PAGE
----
Northern Edge Casino marks 4-year anniversary

Navajo Nation Gaming Enterprise CEO says casino creates jobs and revenue for communities

Noel Lyn Smith

FARMINGTON — Northern Edge Navajo Casino opened its doors four years ago, and, today, the casino is still expanding its services and employment opportunities.

Providing those opportunities remains a goal for Derrick Watchman, CEO of the Navajo Nation Gaming Enterprise. Watchman has held the position since January 2013.

Northern Edge is the third casino opened by the gaming enterprise, which also operates three casinos in Arizona: Fire Rock Navajo Casino in Church Rock Chapter, Flowing Water Navajo Casino in Tsé Daa K’aan Chapter and Twin Arrows Navajo Casino Resort in Leupp Chapter.

Together, the four casinos employ 1,200 people. Northern Edge has approximately 300 employees, 86 percent of whom are Navajo.

“We create jobs, we create wages,” Watchman said about Northern Edge in a telephone interview last week.

Many of those jobs allow Navajo professionals to stay close to home while providing steady income and revenue for the surrounding communities, he said.

Northern Edge Casino is among the local employers that have endorsed San Juan County's ACT Inc. Certified Work Ready Community designation.

Northern Edge is located approximately a mile west of the N.M. Highway 371 and Navajo Route 36 junction in Upper Fruitland Chapter.

In addition to gaming, the facility offers dining, live entertainment and Navajo arts and crafts in its gift shop.

It is also one of two casinos under the Navajo Nation that contributes revenue to the state.

In November, the New Mexico Gaming Control Board released the third quarter "net win" numbers for Indian casinos in the state. The "net win" refers to the amount wagered on gaming machines, minus the amount paid out in cash and non-cash prizes and state or tribal regulatory fees. Net win is not considered to be a casino's net profit, according to the gaming control board.

In the third quarter, the Navajo Nation's net win was $19.3 million, a combined total from Fire Rock and Northern Edge.

The gaming control board reported that in the third quarter, tribes operating casinos paid a total of $16.3 million to the state treasurer. That revenue is deposited into the state’s general fund, according to the board.

Although the Navajo Nation Gaming Enterprise is still in its infancy, it continues to attract attention from national organizations.

Watchman noted that Ernie Stevens Jr., chairman of the National Indian Gaming Association, will meet with the gaming enterprise on Monday in Window Rock, Ariz. Stevens is also scheduled to address the Navajo Nation Council before the start of the winter session later that day.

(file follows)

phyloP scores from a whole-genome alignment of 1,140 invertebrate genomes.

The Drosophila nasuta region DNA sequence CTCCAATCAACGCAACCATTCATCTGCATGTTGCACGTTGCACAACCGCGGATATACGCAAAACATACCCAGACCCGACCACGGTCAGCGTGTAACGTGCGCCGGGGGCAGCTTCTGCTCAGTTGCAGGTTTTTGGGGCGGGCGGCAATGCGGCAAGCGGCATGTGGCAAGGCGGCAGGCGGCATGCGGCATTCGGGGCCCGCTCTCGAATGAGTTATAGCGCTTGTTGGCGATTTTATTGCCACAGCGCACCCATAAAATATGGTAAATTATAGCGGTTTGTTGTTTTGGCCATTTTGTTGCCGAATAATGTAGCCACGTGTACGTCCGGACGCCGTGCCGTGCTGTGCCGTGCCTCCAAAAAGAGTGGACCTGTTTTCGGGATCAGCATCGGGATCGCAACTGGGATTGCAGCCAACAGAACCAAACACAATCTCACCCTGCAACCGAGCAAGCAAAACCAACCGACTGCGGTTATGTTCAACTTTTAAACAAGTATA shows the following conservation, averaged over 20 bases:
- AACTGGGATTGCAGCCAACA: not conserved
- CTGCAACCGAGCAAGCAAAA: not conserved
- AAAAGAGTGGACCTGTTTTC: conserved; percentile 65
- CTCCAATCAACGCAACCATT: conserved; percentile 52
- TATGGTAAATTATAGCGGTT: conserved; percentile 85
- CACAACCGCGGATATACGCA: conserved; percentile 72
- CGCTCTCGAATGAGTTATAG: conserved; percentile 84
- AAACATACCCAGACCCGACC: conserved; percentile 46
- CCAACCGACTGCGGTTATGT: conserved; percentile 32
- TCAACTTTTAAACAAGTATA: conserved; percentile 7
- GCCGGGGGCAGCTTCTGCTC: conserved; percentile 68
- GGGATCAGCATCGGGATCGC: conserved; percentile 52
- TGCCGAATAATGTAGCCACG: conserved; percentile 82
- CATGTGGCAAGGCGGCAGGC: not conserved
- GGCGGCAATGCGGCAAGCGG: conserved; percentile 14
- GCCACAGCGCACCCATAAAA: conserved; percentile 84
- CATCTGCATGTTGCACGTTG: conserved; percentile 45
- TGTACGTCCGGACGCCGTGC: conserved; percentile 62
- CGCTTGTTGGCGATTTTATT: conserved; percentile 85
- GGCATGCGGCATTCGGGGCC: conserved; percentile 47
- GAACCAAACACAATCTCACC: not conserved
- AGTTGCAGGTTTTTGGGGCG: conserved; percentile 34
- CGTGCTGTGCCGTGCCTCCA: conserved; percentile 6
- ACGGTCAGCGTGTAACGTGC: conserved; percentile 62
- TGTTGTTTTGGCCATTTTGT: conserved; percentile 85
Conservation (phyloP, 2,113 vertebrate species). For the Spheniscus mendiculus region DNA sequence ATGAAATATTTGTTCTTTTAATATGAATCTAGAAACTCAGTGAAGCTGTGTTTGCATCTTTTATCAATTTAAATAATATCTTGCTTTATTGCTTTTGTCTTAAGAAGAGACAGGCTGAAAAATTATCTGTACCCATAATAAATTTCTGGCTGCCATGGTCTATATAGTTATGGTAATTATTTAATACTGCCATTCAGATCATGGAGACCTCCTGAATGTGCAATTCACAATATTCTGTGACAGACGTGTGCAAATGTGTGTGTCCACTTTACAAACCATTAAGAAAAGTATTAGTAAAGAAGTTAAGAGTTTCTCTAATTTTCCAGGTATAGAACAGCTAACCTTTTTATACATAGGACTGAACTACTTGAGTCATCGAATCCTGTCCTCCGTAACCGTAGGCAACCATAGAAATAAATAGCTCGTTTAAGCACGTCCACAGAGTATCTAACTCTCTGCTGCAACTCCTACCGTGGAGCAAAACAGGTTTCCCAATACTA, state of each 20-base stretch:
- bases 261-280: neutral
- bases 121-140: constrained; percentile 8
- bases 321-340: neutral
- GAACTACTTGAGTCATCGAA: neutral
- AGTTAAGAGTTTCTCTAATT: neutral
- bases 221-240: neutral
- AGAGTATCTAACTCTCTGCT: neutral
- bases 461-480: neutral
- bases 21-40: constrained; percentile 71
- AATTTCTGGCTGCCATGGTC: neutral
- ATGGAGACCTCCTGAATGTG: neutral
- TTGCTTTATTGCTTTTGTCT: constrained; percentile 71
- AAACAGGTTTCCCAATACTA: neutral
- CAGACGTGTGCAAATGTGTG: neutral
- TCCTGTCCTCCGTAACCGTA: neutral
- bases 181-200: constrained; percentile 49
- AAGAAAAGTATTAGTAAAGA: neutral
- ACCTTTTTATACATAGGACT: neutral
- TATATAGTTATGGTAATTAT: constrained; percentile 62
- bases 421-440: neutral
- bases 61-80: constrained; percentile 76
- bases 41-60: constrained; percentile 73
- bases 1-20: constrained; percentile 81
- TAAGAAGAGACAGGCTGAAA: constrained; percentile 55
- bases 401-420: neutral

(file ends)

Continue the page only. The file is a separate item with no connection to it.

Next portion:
Watchman called Stevens' visit an "honor," saying it adds to the recognition Navajo gaming has received since its creation in September 2006.

Hostess and cashier Calandra Begay serves a customer on Wednesday at Northern Edge Navajo Casino in Fruitland.

In 2014, the Navajo Nation approved purchasing 67.39 acres of land at N.M. Highway 371 and Navajo Route 36. According to Watchman, the tribe is working with the federal government to have the land put into trust.

When then-Navajo Nation President Ben Shelly signed a resolution into law approving the land purchase, it stated the land will be used for commercial development by the gaming enterprise, the Upper Fruitland Chapter and the tribe's Division of Economic Development.

Watchman said the gaming enterprise remains interested in developing the area.

One plan for the future is to construct a hotel and conference rooms at Northern Edge, he said.

Watchman said he visits Northern Edge at least once a month. During his visits, he receives reports from team members about the casino and interacts with employees. He said he also goes onto the gaming floor to meet customers, which gives him information about customer service and areas of improvements.

He said he learned the importance of interacting with employees and customers from former Navajo Chairman and President Peterson Zah.

Watchman, who worked for the Zah administration in the 1990s, said he remembers the former president visiting chapter houses and listening to concerns directly from community members.

“There’s nothing like getting out there and meeting the people,” Watchman said.

Noel Lyn Smith covers the Navajo Nation for The Daily Times. She can be reached at 505-564-4636.

Bartender Savanah Smiley works the bar on Wednesday at Northern Edge Navajo Casino in Fruitland.